Helping to make proteins is not, however, <small>rna</small>’s only job. Among many other things it is central to a process called <small>rna</small> interference, which prevents, rather than facilitates, the manufacture of specific proteins. <small>rna</small>i, as this activity is called for short, has also been investigated medically. It has been approved for use against four genetic diseases and is under investigation for the treatment of more than a dozen others. That is good. Some biologists, though, think <small>rna</small>i may have an important non-medical use as well, as a precisely targeted, environmentally friendly pesticide.

    The theory is simple. Identify a protein crucial to the survival of the pest in question. Tailor a specific interfering <small>rna</small> molecule to sabotage production of that protein. Deliver it into the bodies of the pests. Then wait for them all to die. In practice, of course, things are more complicated. Delivery mechanisms have to be designed and regulatory hoops jumped through. But until recently, the biggest obstacle was cost. Life-saving medicines can be expensive. Pesticides must be cheap. One effect of all the medical <small>rna</small> work, however, has been to bring down the cost of making the stuff. As Michael Helmstetter, the boss of <small>rna</small>issance Ag, a firm in Kansas which is developing <small>rna</small>-based pesticides, observes, “a gram of <small>rna</small> cost $100,000 when we started. By 2014 it was $100 a gram. Now it’s a dollar a gram.”

    Running interference

    Top of the list of potential beneficiaries are honeybees. These semi-domesticated insects, important not only for their eponymous product, but also as pollinators, are plagued by Varroa destructor, a mite a couple of millimetres across (pictured above, on the head of a pupating bee). Varroa mites live by attaching themselves to, and feeding on, bees. This weakens or kills the hosts and also spreads viruses around a hive. Some suspect Varroa plays a role in colony-collapse disorder, a mysterious phenomenon in which most of a hive’s workers desert for no apparent reason.

    Beekeepers have tried all sorts of ways of attacking Varroa mites. Some place plastic strips laced with amitraz, a pesticide reckoned particularly effective against mites, at the entrances to hives. Others vaporise oxalic acid, which has a similar reputation, and pump it into the hive. Others still run breeding programmes, selecting for bees that resist infestation. None has succeeded in solving the Varroa problem. At best, these approaches keep the mites’ numbers just below the threshold of crisis.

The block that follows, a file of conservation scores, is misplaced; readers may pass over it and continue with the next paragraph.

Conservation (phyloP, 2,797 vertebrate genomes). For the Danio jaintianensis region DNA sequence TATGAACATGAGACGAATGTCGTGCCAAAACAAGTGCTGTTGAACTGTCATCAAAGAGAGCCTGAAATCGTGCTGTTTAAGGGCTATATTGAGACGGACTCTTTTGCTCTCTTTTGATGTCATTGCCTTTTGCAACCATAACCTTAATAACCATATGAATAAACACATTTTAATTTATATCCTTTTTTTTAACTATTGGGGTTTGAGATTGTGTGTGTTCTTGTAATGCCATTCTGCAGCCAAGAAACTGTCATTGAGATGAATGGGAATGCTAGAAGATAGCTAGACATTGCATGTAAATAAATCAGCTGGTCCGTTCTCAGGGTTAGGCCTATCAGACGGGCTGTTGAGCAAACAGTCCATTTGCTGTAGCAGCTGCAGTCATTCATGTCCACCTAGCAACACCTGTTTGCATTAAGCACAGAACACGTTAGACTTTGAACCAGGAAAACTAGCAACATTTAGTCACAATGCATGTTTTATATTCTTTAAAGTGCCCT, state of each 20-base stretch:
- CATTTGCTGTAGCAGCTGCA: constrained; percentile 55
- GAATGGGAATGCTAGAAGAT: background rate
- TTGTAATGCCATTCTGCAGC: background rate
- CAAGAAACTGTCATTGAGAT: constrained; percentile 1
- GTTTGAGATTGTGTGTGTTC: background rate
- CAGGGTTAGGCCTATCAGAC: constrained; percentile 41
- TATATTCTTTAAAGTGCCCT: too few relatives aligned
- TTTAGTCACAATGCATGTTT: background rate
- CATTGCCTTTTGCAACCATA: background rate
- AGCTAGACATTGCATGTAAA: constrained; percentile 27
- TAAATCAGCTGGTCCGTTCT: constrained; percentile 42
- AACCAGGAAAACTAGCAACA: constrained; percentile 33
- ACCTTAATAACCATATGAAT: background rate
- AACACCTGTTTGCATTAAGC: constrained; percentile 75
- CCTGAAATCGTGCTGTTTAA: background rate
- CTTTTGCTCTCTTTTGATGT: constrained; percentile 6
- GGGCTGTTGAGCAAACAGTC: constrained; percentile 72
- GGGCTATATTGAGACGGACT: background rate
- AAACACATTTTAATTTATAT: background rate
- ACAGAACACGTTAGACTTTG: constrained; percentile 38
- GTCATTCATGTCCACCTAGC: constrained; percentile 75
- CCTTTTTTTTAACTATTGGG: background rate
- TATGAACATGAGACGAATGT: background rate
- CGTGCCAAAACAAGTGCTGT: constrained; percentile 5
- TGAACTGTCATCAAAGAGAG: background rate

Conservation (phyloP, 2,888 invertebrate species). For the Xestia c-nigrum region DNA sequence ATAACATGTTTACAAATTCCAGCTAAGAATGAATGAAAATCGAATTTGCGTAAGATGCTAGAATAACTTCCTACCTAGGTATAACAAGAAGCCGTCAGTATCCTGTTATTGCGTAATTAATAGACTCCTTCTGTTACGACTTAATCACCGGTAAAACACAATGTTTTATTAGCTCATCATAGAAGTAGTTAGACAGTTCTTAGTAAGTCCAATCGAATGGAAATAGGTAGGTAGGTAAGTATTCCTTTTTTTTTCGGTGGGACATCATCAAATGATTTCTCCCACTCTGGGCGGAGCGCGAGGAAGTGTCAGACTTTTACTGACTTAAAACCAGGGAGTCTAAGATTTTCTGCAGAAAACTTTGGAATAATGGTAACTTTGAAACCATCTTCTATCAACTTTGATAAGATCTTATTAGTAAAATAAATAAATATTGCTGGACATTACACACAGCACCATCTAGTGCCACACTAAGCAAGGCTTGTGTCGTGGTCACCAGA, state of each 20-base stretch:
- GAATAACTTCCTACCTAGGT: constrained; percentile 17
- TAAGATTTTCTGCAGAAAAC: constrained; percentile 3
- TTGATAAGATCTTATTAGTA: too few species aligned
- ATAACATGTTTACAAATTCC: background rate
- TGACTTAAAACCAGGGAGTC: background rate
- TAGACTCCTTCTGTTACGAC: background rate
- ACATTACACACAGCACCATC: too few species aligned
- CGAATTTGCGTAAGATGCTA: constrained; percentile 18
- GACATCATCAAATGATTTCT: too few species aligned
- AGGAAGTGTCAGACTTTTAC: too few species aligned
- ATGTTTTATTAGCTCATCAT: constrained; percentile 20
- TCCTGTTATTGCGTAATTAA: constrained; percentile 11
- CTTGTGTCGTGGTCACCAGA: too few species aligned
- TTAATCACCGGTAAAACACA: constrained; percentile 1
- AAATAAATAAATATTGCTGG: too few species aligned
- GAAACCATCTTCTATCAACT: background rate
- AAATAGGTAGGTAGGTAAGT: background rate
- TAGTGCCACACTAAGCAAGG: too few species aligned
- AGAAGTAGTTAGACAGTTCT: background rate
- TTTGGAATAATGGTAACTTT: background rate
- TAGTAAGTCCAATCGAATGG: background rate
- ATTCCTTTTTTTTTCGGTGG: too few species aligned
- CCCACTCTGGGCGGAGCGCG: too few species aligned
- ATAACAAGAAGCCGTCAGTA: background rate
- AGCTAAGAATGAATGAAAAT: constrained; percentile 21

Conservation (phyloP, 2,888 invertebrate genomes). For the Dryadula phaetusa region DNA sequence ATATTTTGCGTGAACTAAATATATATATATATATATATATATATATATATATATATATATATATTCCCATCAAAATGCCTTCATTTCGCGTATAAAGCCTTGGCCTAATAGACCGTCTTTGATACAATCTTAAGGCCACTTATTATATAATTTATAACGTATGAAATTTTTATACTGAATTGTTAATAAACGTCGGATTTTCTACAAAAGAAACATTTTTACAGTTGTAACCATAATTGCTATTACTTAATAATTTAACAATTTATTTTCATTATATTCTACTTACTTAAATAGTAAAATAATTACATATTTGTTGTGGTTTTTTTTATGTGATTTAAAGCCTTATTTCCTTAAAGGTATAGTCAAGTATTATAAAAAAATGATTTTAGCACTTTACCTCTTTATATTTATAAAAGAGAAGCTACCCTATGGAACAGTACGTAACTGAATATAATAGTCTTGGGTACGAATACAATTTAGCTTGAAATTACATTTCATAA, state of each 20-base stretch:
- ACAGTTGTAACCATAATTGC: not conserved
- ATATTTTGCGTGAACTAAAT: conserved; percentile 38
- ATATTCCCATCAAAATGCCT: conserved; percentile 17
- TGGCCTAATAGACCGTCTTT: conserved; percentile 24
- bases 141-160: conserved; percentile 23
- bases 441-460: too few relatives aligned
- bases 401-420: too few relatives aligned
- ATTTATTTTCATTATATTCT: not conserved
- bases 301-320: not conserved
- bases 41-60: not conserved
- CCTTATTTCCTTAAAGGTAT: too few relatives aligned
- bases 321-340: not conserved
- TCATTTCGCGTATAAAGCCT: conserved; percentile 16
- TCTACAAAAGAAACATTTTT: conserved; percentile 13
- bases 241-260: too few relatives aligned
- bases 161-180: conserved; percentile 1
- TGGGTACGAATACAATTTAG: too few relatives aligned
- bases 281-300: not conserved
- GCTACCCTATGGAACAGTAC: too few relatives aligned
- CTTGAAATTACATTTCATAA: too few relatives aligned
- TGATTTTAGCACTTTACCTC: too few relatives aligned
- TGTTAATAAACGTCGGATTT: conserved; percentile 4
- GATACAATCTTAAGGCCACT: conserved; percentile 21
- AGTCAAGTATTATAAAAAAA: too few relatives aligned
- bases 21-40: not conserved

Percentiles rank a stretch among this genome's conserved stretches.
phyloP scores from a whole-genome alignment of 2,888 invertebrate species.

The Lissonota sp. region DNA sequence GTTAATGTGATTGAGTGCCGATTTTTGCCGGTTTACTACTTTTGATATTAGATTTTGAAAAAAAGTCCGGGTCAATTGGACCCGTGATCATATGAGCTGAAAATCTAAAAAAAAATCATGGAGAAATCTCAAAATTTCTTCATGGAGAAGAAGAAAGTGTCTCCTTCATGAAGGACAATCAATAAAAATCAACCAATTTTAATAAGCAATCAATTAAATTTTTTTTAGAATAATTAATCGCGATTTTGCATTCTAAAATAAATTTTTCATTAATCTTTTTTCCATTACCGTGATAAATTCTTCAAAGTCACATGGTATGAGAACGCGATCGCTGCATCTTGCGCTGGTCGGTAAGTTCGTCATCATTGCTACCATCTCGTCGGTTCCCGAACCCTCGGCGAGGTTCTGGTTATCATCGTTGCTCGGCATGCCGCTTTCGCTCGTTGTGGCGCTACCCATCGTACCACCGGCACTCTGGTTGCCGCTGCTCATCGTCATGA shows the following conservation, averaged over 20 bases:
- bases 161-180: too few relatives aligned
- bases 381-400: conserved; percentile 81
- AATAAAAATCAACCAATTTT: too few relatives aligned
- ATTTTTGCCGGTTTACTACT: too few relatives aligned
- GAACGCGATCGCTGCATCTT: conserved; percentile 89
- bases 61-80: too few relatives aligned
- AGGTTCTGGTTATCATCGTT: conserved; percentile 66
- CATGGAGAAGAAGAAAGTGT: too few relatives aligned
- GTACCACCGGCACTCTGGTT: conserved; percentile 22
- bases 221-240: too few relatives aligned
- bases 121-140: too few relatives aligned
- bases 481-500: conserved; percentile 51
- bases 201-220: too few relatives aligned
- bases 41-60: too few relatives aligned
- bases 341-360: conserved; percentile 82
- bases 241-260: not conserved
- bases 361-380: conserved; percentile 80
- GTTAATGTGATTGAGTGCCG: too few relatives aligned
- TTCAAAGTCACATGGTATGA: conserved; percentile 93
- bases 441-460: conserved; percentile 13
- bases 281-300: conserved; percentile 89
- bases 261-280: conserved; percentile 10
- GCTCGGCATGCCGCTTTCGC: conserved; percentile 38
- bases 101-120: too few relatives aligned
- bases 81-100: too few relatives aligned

GreenLight Biosciences, a company in Boston, wants to help. It has bought from Bayer, a German pharmaceutical and life-science firm, the rights to an experimental Varroa pesticide based on <small>rna</small>i. Andrey Zarur, GreenLight’s boss, hopes this will succeed where other methods fail because it attacks the mite in a way mere chemical interventions cannot.

    Varroa’s lifecycle starts when a pregnant female mite crawls alongside a bee larva developing inside one of the nursery cells in a hive’s honeycomb. While the larva is growing, this mite just sits there. But once it turns into a pupa she springs into action and lays her eggs on it. Mites and bee then mature in unison over the next few days, and when the adult bee emerges from the cell, the mites attached to it spread around the hive to repeat their trick with future generations.

    That the mites spend so much time hidden in the honeycomb makes them hard to attack. And this is where GreenLight hopes its <small>rna</small> will win through. In field trials in the state of Georgia the firm’s operatives are feeding Varroa-destroying <small>rna</small> to the bees themselves—mixing it in sugar water which the workers drink and make honey from. This lays a biotechnological trap for the mites by lacing any honey in their birthplace with the stuff. By lowering the cost of <small>rna</small> production and so allowing much more of it to be used, Mr Zarur thinks he can deliver more <small>rna</small> to the mites, succeeding where Bayer and others did not.